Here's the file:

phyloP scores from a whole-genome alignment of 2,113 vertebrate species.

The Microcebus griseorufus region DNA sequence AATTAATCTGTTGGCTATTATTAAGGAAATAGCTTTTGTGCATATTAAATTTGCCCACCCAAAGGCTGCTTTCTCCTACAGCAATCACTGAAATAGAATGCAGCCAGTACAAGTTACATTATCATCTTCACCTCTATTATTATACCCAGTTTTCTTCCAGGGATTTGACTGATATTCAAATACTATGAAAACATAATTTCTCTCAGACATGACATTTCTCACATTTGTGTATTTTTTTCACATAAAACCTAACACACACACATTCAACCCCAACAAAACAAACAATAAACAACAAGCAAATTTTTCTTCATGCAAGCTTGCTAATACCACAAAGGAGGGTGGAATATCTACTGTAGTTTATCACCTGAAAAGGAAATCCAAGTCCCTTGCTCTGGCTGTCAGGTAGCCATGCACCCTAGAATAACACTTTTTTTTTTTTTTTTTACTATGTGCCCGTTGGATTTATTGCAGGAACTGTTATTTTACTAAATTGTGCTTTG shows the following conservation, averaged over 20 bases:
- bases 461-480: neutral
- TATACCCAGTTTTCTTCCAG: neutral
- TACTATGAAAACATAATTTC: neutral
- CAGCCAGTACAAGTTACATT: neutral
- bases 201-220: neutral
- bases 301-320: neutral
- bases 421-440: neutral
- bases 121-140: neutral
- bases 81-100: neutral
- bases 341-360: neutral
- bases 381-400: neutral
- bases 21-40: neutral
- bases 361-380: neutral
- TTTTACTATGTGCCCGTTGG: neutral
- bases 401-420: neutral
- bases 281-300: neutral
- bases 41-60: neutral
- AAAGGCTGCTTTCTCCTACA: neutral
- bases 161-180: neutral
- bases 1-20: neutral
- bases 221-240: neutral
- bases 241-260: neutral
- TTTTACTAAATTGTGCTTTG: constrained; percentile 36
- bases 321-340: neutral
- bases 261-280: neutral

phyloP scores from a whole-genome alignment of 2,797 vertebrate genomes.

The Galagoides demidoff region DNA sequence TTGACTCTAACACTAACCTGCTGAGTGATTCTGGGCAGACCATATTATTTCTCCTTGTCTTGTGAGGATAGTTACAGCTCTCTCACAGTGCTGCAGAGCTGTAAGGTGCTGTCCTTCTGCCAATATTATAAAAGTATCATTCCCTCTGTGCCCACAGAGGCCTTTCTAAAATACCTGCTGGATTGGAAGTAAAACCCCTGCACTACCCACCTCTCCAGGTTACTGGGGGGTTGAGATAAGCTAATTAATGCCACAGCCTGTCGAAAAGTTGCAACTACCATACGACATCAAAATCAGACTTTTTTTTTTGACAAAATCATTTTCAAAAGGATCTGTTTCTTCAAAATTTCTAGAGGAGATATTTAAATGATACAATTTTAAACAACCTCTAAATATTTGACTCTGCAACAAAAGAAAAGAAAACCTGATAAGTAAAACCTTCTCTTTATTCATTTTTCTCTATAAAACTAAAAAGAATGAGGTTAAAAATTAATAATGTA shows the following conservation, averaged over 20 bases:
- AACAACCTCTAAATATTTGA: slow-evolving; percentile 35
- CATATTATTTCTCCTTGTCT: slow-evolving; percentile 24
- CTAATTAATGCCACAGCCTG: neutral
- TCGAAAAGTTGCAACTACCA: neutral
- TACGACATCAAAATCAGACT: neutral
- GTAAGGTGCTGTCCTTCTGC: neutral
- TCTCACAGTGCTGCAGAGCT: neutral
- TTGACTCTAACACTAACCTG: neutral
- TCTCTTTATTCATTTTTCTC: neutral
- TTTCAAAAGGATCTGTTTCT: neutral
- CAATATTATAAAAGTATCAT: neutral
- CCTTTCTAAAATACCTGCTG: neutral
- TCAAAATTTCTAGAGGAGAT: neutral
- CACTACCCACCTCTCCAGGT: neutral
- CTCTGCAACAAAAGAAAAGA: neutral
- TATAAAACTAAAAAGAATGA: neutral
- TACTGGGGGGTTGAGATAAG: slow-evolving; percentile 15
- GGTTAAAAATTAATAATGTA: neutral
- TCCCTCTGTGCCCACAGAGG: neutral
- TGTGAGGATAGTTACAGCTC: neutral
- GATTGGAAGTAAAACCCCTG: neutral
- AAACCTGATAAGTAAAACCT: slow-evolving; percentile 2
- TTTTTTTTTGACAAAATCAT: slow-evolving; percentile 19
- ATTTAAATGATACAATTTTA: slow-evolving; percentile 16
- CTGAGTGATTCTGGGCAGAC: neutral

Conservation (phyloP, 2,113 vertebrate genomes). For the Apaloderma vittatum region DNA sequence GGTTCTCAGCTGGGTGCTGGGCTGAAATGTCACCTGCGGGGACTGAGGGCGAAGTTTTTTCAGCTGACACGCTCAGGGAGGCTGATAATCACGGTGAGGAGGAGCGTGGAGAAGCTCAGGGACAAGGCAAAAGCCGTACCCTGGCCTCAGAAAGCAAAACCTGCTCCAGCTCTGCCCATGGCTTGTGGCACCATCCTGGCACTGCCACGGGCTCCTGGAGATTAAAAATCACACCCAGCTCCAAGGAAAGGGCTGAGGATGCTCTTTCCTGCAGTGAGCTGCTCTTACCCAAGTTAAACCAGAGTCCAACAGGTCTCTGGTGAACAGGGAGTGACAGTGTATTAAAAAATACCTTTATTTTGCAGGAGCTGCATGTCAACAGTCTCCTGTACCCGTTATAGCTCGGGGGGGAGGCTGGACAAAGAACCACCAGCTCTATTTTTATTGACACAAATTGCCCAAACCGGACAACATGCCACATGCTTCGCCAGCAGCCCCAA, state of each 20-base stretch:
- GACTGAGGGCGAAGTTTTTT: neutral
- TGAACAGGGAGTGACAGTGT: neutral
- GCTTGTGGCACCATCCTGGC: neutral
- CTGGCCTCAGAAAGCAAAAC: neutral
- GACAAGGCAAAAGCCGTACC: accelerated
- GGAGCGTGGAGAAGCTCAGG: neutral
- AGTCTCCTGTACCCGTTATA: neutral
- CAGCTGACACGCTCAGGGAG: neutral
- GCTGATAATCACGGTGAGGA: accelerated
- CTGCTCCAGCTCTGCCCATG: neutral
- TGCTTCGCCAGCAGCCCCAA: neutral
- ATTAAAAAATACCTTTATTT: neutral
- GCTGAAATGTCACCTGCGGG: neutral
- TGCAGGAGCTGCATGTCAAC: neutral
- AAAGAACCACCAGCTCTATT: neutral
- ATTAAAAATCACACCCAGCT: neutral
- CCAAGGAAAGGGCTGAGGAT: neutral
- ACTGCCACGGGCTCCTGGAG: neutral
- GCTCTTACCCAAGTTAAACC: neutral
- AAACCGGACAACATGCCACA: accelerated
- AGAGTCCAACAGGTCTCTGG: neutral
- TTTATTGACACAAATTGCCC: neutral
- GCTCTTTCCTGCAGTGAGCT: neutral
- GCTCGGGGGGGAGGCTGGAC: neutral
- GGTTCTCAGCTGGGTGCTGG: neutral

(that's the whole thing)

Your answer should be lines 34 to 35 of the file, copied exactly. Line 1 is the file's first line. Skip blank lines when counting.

- TACGACATCAAAATCAGACT: neutral
- GTAAGGTGCTGTCCTTCTGC: neutral